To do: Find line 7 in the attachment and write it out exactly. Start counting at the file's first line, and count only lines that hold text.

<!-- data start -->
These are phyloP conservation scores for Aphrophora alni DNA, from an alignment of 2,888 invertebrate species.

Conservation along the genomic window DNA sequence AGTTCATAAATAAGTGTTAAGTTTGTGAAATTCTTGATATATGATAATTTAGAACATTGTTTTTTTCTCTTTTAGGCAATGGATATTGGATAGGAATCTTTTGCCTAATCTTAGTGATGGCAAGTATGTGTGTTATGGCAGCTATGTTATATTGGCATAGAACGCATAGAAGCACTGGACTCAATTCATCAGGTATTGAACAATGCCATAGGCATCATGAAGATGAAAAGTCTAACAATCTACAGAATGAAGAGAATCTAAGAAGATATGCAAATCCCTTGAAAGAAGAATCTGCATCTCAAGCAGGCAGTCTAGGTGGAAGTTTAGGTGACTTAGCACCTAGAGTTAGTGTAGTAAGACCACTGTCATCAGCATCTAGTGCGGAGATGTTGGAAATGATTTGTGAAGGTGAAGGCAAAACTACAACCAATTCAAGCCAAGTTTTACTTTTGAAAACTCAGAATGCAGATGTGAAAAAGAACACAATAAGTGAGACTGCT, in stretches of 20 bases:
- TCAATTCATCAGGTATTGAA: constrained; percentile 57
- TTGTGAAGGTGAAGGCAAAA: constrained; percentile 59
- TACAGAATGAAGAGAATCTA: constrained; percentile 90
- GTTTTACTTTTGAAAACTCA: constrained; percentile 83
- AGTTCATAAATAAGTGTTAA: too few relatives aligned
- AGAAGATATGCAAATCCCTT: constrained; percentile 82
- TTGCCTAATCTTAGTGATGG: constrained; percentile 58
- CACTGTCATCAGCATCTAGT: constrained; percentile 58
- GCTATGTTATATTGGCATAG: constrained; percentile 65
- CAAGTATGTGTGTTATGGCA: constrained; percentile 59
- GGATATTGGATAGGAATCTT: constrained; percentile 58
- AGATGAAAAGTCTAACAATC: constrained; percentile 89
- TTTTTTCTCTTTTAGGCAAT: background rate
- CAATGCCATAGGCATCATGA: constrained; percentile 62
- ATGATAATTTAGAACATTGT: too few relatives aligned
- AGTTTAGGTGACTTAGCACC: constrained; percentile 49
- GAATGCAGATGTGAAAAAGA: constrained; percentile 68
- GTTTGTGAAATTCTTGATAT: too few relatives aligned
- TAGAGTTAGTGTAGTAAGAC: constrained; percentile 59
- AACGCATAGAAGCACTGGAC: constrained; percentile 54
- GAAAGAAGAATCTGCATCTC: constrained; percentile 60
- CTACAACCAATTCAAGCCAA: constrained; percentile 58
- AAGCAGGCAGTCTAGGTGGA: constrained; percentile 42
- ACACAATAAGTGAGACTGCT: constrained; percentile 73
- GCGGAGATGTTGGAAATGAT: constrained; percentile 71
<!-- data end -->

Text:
- AGTTCATAAATAAGTGTTAA: too few relatives aligned